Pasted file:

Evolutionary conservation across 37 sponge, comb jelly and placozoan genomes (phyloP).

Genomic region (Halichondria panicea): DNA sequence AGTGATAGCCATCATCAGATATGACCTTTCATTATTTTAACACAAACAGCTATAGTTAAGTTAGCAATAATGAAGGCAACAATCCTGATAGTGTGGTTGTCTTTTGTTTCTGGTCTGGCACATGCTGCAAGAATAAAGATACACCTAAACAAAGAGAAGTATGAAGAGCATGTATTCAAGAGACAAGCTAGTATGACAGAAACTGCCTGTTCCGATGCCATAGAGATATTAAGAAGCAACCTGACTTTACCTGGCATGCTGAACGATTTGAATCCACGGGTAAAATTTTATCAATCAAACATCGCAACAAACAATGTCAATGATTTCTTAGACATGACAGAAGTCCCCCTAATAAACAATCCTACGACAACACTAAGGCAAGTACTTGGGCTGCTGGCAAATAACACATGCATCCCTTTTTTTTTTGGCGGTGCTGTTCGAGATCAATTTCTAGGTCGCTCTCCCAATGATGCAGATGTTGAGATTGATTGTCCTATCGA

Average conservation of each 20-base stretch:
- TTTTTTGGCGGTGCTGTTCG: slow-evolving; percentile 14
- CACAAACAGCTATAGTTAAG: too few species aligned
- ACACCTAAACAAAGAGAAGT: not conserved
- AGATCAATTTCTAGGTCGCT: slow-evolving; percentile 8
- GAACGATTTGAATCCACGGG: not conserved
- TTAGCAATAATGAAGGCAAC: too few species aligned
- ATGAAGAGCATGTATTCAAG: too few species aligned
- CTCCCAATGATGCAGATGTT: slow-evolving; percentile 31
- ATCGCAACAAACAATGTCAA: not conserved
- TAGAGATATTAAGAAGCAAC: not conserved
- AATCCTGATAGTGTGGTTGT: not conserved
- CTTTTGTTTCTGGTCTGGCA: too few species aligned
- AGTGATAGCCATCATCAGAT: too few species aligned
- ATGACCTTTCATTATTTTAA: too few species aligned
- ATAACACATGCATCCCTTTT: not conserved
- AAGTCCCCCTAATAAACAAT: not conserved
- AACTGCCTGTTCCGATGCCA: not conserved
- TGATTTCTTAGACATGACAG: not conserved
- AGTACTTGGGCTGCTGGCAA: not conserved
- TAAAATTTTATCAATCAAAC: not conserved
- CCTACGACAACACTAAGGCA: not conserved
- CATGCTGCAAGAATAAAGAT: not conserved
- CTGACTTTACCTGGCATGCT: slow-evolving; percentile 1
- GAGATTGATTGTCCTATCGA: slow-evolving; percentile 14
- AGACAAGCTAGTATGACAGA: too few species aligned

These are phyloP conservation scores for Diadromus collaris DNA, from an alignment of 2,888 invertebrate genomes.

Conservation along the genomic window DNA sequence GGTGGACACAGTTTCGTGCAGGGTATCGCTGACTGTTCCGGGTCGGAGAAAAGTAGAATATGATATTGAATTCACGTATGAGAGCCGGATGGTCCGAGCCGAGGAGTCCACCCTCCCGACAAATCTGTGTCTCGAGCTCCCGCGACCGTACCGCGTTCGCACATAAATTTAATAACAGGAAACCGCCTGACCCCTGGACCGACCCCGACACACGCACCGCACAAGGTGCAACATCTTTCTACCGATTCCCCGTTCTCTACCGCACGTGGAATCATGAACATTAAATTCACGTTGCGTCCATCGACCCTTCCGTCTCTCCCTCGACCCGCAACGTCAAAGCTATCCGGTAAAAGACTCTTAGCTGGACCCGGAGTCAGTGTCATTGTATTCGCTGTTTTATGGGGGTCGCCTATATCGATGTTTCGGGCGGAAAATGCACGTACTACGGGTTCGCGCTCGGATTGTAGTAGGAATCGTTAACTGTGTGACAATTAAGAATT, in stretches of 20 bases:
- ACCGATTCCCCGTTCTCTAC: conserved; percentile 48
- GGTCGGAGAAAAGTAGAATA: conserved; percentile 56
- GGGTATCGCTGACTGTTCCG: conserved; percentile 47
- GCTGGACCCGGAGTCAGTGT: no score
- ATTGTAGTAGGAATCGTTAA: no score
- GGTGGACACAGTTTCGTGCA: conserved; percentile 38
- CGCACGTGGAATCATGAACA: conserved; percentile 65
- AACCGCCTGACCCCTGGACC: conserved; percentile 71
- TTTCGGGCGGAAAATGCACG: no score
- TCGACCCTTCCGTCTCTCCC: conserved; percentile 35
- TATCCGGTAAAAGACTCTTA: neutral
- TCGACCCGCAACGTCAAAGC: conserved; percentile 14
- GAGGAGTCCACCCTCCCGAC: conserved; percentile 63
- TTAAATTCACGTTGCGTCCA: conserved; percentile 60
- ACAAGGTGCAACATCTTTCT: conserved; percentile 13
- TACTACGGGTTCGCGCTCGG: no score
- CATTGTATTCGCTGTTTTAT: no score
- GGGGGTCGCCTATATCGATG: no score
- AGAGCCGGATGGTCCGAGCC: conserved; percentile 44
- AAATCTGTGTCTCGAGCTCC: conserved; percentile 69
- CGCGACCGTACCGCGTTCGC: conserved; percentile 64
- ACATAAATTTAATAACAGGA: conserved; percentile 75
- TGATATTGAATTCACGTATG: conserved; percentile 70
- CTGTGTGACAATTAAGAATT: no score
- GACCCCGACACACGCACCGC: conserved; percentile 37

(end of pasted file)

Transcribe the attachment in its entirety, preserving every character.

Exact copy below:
Evolutionary conservation across 37 sponge, comb jelly and placozoan genomes (phyloP).

Genomic region (Halichondria panicea): DNA sequence AGTGATAGCCATCATCAGATATGACCTTTCATTATTTTAACACAAACAGCTATAGTTAAGTTAGCAATAATGAAGGCAACAATCCTGATAGTGTGGTTGTCTTTTGTTTCTGGTCTGGCACATGCTGCAAGAATAAAGATACACCTAAACAAAGAGAAGTATGAAGAGCATGTATTCAAGAGACAAGCTAGTATGACAGAAACTGCCTGTTCCGATGCCATAGAGATATTAAGAAGCAACCTGACTTTACCTGGCATGCTGAACGATTTGAATCCACGGGTAAAATTTTATCAATCAAACATCGCAACAAACAATGTCAATGATTTCTTAGACATGACAGAAGTCCCCCTAATAAACAATCCTACGACAACACTAAGGCAAGTACTTGGGCTGCTGGCAAATAACACATGCATCCCTTTTTTTTTTGGCGGTGCTGTTCGAGATCAATTTCTAGGTCGCTCTCCCAATGATGCAGATGTTGAGATTGATTGTCCTATCGA

Average conservation of each 20-base stretch:
- TTTTTTGGCGGTGCTGTTCG: slow-evolving; percentile 14
- CACAAACAGCTATAGTTAAG: too few species aligned
- ACACCTAAACAAAGAGAAGT: not conserved
- AGATCAATTTCTAGGTCGCT: slow-evolving; percentile 8
- GAACGATTTGAATCCACGGG: not conserved
- TTAGCAATAATGAAGGCAAC: too few species aligned
- ATGAAGAGCATGTATTCAAG: too few species aligned
- CTCCCAATGATGCAGATGTT: slow-evolving; percentile 31
- ATCGCAACAAACAATGTCAA: not conserved
- TAGAGATATTAAGAAGCAAC: not conserved
- AATCCTGATAGTGTGGTTGT: not conserved
- CTTTTGTTTCTGGTCTGGCA: too few species aligned
- AGTGATAGCCATCATCAGAT: too few species aligned
- ATGACCTTTCATTATTTTAA: too few species aligned
- ATAACACATGCATCCCTTTT: not conserved
- AAGTCCCCCTAATAAACAAT: not conserved
- AACTGCCTGTTCCGATGCCA: not conserved
- TGATTTCTTAGACATGACAG: not conserved
- AGTACTTGGGCTGCTGGCAA: not conserved
- TAAAATTTTATCAATCAAAC: not conserved
- CCTACGACAACACTAAGGCA: not conserved
- CATGCTGCAAGAATAAAGAT: not conserved
- CTGACTTTACCTGGCATGCT: slow-evolving; percentile 1
- GAGATTGATTGTCCTATCGA: slow-evolving; percentile 14
- AGACAAGCTAGTATGACAGA: too few species aligned

These are phyloP conservation scores for Diadromus collaris DNA, from an alignment of 2,888 invertebrate genomes.

Conservation along the genomic window DNA sequence GGTGGACACAGTTTCGTGCAGGGTATCGCTGACTGTTCCGGGTCGGAGAAAAGTAGAATATGATATTGAATTCACGTATGAGAGCCGGATGGTCCGAGCCGAGGAGTCCACCCTCCCGACAAATCTGTGTCTCGAGCTCCCGCGACCGTACCGCGTTCGCACATAAATTTAATAACAGGAAACCGCCTGACCCCTGGACCGACCCCGACACACGCACCGCACAAGGTGCAACATCTTTCTACCGATTCCCCGTTCTCTACCGCACGTGGAATCATGAACATTAAATTCACGTTGCGTCCATCGACCCTTCCGTCTCTCCCTCGACCCGCAACGTCAAAGCTATCCGGTAAAAGACTCTTAGCTGGACCCGGAGTCAGTGTCATTGTATTCGCTGTTTTATGGGGGTCGCCTATATCGATGTTTCGGGCGGAAAATGCACGTACTACGGGTTCGCGCTCGGATTGTAGTAGGAATCGTTAACTGTGTGACAATTAAGAATT, in stretches of 20 bases:
- ACCGATTCCCCGTTCTCTAC: conserved; percentile 48
- GGTCGGAGAAAAGTAGAATA: conserved; percentile 56
- GGGTATCGCTGACTGTTCCG: conserved; percentile 47
- GCTGGACCCGGAGTCAGTGT: no score
- ATTGTAGTAGGAATCGTTAA: no score
- GGTGGACACAGTTTCGTGCA: conserved; percentile 38
- CGCACGTGGAATCATGAACA: conserved; percentile 65
- AACCGCCTGACCCCTGGACC: conserved; percentile 71
- TTTCGGGCGGAAAATGCACG: no score
- TCGACCCTTCCGTCTCTCCC: conserved; percentile 35
- TATCCGGTAAAAGACTCTTA: neutral
- TCGACCCGCAACGTCAAAGC: conserved; percentile 14
- GAGGAGTCCACCCTCCCGAC: conserved; percentile 63
- TTAAATTCACGTTGCGTCCA: conserved; percentile 60
- ACAAGGTGCAACATCTTTCT: conserved; percentile 13
- TACTACGGGTTCGCGCTCGG: no score
- CATTGTATTCGCTGTTTTAT: no score
- GGGGGTCGCCTATATCGATG: no score
- AGAGCCGGATGGTCCGAGCC: conserved; percentile 44
- AAATCTGTGTCTCGAGCTCC: conserved; percentile 69
- CGCGACCGTACCGCGTTCGC: conserved; percentile 64
- ACATAAATTTAATAACAGGA: conserved; percentile 75
- TGATATTGAATTCACGTATG: conserved; percentile 70
- CTGTGTGACAATTAAGAATT: no score
- GACCCCGACACACGCACCGC: conserved; percentile 37